Seventh Circuit Rebukes EEOC—Extended Leave Is Not a Reasonable Accommodation under the ADA

Susan L. Bickley and Emery G. Richards

In a victory for employers in Illinois, Indiana, and Wisconsin, the Seventh Circuit ruled recently that the Americans with Disabilities Act (“ADA”) does not require employers to give workers extended additional leave after their allotment under the Family and Medical Leave Act (“FMLA”) runs out. The Court’s ruling in Severson v. Heartland Woodcraft, Inc. is the strongest rejection of the U.S. Equal Employment Opportunity Commission’s (“EEOC”) long-held and vigorously advocated position that long-term leaves are a required form of reasonable accommodation.

Employee Raymond Severson was fired after asking for an additional two to three months of time off shortly before his scheduled return from FMLA leave. The Seventh Circuit concluded that Heartland did not have to give Severson that additional extended time off to recover from back surgery because the ADA only requires companies to make “reasonable” accommodations when doing so would allow the employee to work. The ruling is significant because the Seventh Circuit held that even multi-month leaves of absence that are definite in term and sought in advance are not required as a reasonable accommodation by the ADA.

The Court expressly held that “a long-term leave of absence cannot be a reasonable accommodation” under the ADA and, after analyzing the relevant statutory language, concluded that it “is an antidiscrimination statute, not a medical-leave entitlement.”

The facts of the case are somewhat commonplace in today’s workplace. Severson had a chronic back condition before he went to work for Heartland that would occasionally flare up and affect his ability to walk, bend, lift, sit, stand, move, and work. In June 2013, Severson’s back condition flared up, and he took a leave from work (which was approved under the FMLA). Over the summer months, he submitted periodic notes from his doctor informing Heartland that he was receiving treatment and could not work.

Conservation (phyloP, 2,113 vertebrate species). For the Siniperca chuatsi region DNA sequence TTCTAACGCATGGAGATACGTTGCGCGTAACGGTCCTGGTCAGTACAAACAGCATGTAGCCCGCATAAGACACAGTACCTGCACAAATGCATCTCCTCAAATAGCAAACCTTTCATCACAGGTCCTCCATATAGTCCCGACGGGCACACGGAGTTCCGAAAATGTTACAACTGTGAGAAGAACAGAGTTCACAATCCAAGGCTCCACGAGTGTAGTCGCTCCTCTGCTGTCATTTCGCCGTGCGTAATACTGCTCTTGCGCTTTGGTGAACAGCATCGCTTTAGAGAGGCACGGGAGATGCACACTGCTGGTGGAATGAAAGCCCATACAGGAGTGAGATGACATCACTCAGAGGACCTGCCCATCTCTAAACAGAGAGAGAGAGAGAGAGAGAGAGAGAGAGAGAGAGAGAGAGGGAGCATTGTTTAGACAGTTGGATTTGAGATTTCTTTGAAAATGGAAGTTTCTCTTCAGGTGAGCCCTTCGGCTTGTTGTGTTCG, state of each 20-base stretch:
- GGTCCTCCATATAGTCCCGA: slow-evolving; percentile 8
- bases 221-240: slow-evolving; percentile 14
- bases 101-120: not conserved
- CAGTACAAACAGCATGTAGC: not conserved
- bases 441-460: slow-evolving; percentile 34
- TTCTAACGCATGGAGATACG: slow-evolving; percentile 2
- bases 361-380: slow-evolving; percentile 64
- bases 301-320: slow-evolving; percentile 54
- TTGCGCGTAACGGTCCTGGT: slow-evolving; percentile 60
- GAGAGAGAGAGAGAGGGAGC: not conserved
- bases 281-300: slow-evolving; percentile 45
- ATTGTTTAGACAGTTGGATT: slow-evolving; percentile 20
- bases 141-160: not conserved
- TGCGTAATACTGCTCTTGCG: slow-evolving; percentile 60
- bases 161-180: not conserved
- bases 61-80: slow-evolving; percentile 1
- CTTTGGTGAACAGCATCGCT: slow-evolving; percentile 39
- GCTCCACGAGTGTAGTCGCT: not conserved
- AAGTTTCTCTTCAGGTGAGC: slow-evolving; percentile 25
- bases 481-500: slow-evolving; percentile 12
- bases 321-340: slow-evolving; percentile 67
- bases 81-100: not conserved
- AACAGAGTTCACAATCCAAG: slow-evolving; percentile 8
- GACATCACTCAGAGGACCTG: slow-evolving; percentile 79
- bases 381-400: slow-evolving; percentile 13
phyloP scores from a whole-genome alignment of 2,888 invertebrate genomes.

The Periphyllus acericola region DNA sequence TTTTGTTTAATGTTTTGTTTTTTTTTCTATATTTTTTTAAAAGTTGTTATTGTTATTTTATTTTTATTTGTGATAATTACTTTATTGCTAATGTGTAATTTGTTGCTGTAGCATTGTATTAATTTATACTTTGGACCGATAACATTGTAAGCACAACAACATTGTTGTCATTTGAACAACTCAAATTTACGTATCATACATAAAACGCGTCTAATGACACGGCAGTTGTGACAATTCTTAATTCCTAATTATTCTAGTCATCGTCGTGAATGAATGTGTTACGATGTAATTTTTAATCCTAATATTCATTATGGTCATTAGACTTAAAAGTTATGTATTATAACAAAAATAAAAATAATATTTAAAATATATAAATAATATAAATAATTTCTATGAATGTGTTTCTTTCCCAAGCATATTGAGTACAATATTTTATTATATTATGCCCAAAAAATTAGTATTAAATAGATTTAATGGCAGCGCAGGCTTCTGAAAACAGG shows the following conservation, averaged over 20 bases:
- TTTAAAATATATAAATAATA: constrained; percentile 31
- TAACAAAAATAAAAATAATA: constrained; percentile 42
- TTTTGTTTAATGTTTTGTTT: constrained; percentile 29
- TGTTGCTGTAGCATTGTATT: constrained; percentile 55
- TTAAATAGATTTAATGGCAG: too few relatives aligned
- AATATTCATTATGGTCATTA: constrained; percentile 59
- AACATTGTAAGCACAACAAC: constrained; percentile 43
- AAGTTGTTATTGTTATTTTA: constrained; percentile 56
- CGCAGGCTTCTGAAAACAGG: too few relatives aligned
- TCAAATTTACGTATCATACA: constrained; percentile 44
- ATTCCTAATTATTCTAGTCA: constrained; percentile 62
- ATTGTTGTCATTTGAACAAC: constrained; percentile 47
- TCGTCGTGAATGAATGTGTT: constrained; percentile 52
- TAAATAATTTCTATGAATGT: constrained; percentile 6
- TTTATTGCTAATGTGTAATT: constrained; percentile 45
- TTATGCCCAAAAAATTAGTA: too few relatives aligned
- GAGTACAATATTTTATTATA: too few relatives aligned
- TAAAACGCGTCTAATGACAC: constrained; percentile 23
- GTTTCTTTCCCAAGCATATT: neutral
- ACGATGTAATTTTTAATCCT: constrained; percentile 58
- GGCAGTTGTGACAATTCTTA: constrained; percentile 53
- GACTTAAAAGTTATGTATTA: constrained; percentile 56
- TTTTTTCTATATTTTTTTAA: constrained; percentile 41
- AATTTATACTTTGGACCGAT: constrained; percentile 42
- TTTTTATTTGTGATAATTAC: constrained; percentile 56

Two weeks before his FMLA leave expired, he informed Heartland that his back condition had not improved, that he would require surgery on the date that his FMLA leave was scheduled to expire, and that the anticipated recovery time for this surgery was typically at least two months. Heartland notified Severson the day before his scheduled surgery that his employment with Heartland would end when his FMLA leave expired the following day and encouraged him to reapply with the company when he recovered from surgery and was medically cleared to work. He recovered several months later and, instead of reapplying, filed suit.

The Seventh Circuit’s ruling is particularly significant because it departs from the interpretation of the ADA advocated by the EEOC in this and other cases. In its opinion, the Seventh Circuit took special care to explicitly reject the EEOC’s argument (asserted in a friend-of-the-court brief) that a long-term medical leave of absence should qualify as a reasonable accommodation when the leave is of a definite, time-limited duration, requested in advance, and likely to enable the employee to perform the essential functions of his job when he returns. The Court explained that a “reasonable accommodation is expressly limited to those measures that will enable an employee to work” and stressed that “[a]n employee who needs long-term medical leave cannot work and thus is not a ‘qualified individual’ under the ADA.” The Court concluded that “[s]imply put, an extended leave of absence does not give a disabled individual the means to work; it excuses his not working.” Perhaps more importantly, the Court found that the EEOC’s rationale would transform the ADA into a medical leave statute—“in effect, an open-ended extension of the FMLA”—which the Court found “untenable.”

Nevertheless, the Court left open the possibility that “intermittent time off or a short leave—say, a couple of days, or even a couple of weeks—may, in appropriate circumstances, be analogous to a part-time or modified work schedule.” But the Seventh Circuit was unequivocal in emphasizing that the “[i]nability to work for a multi-month period removes a person from the class protected by the ADA.”

The Seventh Circuit’s decision is at odds with decisions in other circuits (including the First, Sixth, Ninth, and Tenth) and, ultimately, may necessitate a decision by the Supreme Court. In the meantime, employers should be aware of how courts in their judicial district interpret the ADA’s reasonable accommodation requirement before rejecting a request for an extended leave of absence as an accommodation for a disability.

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